A first flight of mostly young Argentines returning from Israel arrived in Buenos Aires last Sunday, met by hugs, tears and a roar of applause from waiting relatives.
Dozens of families received their loved ones with huge embraces and applause as emotional scenes took over the terminal.
More than one returnee told of their fear that they might be forced to stay longer in the country, following the bloody attacks launched by Hamas fighters.
An Aerolíneas Argentinas plane, on a flight from Rome, flew into Ezeiza International Airport on the outskirts of the capital. It was part of "Operation Safe Return," organised by the Foreign Ministry to repatriate Argentine citizens or binationals from Israel.
"There were tense days of uncertainty. We lived with a lot of fear," said Hernán Fray as he waited for the arrival of his 15-year-old daughter Karen.
"We came to pick her up so that she could receive all this love that we’ve been trying to transmit to her remotely with technology," he added.
"I'm going to hug them and thank God that they are here and are well. I'm going to pray that what is happening in Israel ends soon because they don't deserve this situation," said Claudio Peña, who had two of his children in Israel.
The chartered flight carried 246 passengers, most of them high school students. Earlier in the week, they’d been flown from Tel Aviv to Rome on Air Force planes. With 1,500 Argentines and dual nationals asking to leave, more flights will follow.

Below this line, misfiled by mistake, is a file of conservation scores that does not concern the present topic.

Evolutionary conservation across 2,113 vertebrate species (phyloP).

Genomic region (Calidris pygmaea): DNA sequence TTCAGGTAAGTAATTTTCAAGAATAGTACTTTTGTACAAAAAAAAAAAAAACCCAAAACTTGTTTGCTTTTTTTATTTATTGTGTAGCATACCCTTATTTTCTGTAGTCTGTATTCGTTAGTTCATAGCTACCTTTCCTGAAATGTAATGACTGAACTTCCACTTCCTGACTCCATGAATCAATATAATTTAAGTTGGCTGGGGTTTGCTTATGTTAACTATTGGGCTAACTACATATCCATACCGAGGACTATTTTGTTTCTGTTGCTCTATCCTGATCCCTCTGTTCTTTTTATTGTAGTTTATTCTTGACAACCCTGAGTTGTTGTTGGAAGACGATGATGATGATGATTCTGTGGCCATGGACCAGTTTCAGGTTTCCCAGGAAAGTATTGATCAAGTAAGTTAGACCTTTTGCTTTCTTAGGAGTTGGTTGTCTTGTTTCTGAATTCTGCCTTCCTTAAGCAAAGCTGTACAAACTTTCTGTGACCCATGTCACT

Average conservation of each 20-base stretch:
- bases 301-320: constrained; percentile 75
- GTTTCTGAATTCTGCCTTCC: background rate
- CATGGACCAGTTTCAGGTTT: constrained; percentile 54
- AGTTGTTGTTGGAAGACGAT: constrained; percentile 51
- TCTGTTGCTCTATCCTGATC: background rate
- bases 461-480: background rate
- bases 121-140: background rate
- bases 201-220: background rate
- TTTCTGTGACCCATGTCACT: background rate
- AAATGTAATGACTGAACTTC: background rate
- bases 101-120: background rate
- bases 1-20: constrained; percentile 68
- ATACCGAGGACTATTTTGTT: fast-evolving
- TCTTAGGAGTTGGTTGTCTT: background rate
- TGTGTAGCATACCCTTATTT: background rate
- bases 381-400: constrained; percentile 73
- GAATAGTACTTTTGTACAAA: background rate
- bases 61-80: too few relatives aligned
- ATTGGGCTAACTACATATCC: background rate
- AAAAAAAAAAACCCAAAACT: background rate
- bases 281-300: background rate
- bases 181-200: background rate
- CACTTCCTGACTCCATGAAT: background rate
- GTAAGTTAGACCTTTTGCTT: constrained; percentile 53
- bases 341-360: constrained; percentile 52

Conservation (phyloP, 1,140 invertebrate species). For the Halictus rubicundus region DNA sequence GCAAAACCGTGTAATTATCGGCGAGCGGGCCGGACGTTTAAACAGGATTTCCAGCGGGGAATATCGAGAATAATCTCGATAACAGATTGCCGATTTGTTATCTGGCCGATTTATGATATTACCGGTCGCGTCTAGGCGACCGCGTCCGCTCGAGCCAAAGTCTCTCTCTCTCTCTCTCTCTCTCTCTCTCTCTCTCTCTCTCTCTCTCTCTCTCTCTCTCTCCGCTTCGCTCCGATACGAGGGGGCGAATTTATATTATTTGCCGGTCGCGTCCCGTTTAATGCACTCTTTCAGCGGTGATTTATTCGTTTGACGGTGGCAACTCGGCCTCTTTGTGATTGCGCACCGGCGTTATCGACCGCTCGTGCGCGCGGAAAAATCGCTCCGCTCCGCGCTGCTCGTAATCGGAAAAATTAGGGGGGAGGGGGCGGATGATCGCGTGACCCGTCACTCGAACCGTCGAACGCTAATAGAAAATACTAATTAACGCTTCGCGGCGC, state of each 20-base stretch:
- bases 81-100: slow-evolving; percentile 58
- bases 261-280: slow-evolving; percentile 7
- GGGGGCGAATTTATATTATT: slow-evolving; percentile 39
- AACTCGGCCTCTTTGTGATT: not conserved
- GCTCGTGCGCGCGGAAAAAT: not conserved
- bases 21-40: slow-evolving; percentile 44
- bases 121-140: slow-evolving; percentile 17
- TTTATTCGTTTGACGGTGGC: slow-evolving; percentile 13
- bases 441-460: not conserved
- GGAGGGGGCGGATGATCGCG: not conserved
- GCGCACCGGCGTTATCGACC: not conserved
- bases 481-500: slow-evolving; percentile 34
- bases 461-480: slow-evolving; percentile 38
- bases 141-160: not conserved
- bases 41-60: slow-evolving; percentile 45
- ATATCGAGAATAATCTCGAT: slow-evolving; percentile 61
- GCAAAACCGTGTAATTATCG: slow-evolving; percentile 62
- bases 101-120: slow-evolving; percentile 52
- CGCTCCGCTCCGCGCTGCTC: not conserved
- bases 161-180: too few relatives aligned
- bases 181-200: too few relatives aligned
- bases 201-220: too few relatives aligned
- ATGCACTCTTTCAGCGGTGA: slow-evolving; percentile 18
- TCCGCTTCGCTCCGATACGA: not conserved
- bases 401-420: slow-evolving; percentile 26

But several of the young people were frustrated at having to leave Israel so suddenly, and some said they hope to return as soon as possible.
When they arrived in the Ezeiza Airport VIP hall – decorated with "Welcome" signs and a big light-blue-and-white Argentine flag – several young people ran into the open arms of their parents, many with tears in their eyes.
Foreign Minister Santiago Cafiero was among the state officials on hand to welcome the group.
The group had been staying far from the Gaza border area where Hamas militants massacred hundreds of people, and so felt they were not personally in danger. But they did experience fear, some said.
"I feel joy, happiness, excitement. We came with some expectations and we had others. Thank God we were lucky that nothing happened to us. We were very well looked after. We did activities to distract ourselves," said said 15-year-old Coni, who did not give her last name
"The sirens sounded and twice we had to go into the shelters," she said, as her father clung to her. "We were just afraid we would have to stay there for days."
But now, she added, "we're feeling nothing but happiness."
"We have been very anxious," said Guillermo Bagaci. "My daughter is very young, she is only 14. Perhaps she was only half aware of what was happening. I feel a sense of relief.
Argentina has a Jewish community of 250,000, the largest in Latin America.
That community experienced terrorism in 1994 when a bombing at the AMIA Jewish community centre claimed 85 lives, and in 1992 when an attack at the Israeli Embassy in Buenos Aires killed 29.
by Martín Raschinsky, AFP